As hard as she tried, Rachel Banham couldn't find the right words to describe the fresh look the Gophers will unveil in Friday's season opener against Wofford. "It will be a totally different team," the senior guard said. "We'll be playing a little bit smaller, but faster. I think people are just going to have to see it."

After All-America center Amanda Zahui B. and all-Big Ten forward Shae Kelley moved on, the Gophers were forced to do the same. In their second season under coach Marlene Stollings, they plan to continue with the speedy, high-energy style she favors, with a four-guard lineup powered by Banham. The fifth-year senior has fully recovered from a knee injury that cost her most of last season and will rotate among four positions as she seeks to become the top scorer in Gophers history.

Zahui left early for the WNBA, and Kelley joined the Lynx after completing her eligibility. The twin engines who led the Gophers to a 23-10 record and an NCAA tournament appearance accounted for nearly half of the team's points and rebounds. With no veteran centers or forwards on the roster, the Gophers hope that thinking small will lead to big results.

"It will be different not having [Zahui and Kelley]," said senior Mikayla Bailey, one of four starting guards. "They were great players for us. But with Rachel coming back and having more of a guard-oriented team, we can really push the ball.

"We can all shoot the three. We'll have a lot of threats from different areas on the court. And pushing the ball will help our team be fast-paced on defense and offense. I think we can do really well with that system."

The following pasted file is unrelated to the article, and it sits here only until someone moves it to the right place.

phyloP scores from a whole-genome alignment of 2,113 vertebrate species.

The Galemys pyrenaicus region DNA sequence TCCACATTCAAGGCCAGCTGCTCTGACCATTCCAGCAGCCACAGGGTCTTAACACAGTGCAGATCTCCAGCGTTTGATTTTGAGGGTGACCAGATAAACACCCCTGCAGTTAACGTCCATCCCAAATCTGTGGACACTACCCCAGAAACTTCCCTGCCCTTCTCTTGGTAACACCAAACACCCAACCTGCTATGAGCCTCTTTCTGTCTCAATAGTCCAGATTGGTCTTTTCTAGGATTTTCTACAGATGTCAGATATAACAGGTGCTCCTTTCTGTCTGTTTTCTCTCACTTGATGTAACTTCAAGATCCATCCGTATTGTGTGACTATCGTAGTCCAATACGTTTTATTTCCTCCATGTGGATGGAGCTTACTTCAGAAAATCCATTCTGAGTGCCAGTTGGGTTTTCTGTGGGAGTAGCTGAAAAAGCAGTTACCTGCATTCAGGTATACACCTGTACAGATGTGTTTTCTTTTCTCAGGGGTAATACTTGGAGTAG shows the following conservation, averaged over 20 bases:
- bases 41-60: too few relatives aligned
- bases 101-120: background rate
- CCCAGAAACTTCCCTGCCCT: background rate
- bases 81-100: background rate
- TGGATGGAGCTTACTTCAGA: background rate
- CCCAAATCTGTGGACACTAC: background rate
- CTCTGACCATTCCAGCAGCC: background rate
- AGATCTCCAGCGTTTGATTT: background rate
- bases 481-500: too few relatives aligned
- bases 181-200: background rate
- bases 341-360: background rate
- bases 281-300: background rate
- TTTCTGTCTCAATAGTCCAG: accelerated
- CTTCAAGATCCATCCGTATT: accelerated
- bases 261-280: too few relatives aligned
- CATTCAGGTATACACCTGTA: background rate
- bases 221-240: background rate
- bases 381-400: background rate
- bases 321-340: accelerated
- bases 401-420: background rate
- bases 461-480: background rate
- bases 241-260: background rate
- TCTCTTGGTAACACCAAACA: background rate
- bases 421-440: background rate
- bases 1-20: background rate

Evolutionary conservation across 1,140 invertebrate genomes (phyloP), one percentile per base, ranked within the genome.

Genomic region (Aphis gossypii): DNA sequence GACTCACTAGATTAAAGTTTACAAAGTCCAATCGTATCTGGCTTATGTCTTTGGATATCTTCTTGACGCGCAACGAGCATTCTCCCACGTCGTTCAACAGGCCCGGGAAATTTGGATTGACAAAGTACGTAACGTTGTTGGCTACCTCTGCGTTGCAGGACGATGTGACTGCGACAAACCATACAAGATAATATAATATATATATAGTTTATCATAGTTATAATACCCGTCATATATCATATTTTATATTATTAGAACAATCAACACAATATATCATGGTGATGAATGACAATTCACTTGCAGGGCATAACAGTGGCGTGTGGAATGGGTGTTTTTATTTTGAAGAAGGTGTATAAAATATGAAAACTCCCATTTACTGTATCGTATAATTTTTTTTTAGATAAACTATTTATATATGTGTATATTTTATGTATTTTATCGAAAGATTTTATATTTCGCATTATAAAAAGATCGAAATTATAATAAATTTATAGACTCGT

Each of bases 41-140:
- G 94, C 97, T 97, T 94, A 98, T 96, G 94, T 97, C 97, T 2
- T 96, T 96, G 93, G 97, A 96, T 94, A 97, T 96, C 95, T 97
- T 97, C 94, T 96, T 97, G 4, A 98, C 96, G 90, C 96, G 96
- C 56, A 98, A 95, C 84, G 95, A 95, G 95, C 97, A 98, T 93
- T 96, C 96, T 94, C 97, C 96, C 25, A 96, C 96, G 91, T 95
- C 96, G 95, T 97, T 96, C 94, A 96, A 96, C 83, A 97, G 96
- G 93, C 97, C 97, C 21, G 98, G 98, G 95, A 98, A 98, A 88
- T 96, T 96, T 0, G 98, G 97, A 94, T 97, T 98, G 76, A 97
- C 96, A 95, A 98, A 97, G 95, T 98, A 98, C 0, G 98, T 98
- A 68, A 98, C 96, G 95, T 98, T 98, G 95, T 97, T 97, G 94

So does Stollings. From the time she took over the program in April 2014, she has laid the foundation for a swift, crowd-pleasing style. This year's roster, she said, is tailor-made to fit the game she wants to play.

Stollings was pleased to see her team embrace the rigorous conditioning program she established before last season. After a second summer of gut-busting workouts, guard Carlie Wagner said the Gophers returned even stronger and faster. That will be important, she said, for a team that will rely on its guards to rebound as well as score.

Zahui and Kelley took down 50 percent of the Gophers' rebounds and put up 48 percent of their points. Stollings said every player will have to pitch in to fill that void, and she has challenged everyone who plays 20 minutes or more to get at least six rebounds per game. The versatile Banham is expected to pick up much of the scoring slack, but Wagner said a roster filled with sharpshooters will give the Gophers several options.

"Even our posts can shoot the three," said Wagner, who averaged 12.1 points last year for a team that set a program record by making 214 three-point shots. "When all five people on the floor can shoot, that's going to be hard to guard. We're going to be playing a lot higher pace with a lot more three-point shots."

Five of the Gophers' newcomers — three centers and two forwards — did not arrive on campus until September and still are learning their way around the program. Junior-college transfers Karley Barnes, a 6-3 center, and Kynadi Johnson, a 6-1 forward, have had their integration slowed by injuries.

Stollings anticipates a lively competition among the other three for the vacancy left by Zahui. Danielle Garven, the first high school player signed by Stollings, has played for Canada in the under-16 and under-17 world championships; an excellent three-point shooter, the 6-1 forward can play inside or outside.

Jessie Edwards and Annalesse Lamke both are 6-3 centers who were signed in mid-July. Stollings said Lamke's style of play has been compared to former Gopher Janel McCarville, and Edwards is another versatile player who brings international experience. While Stollings expects one of them to be named the starting center, none has locked up the spot yet — creating a healthy competition she views as beneficial to her team.

"I wouldn't mind if that continued, even throughout the season," Stollings said. "We'll see how quickly they can adapt to the rigors and the pace of play at this level, and who rises to the top."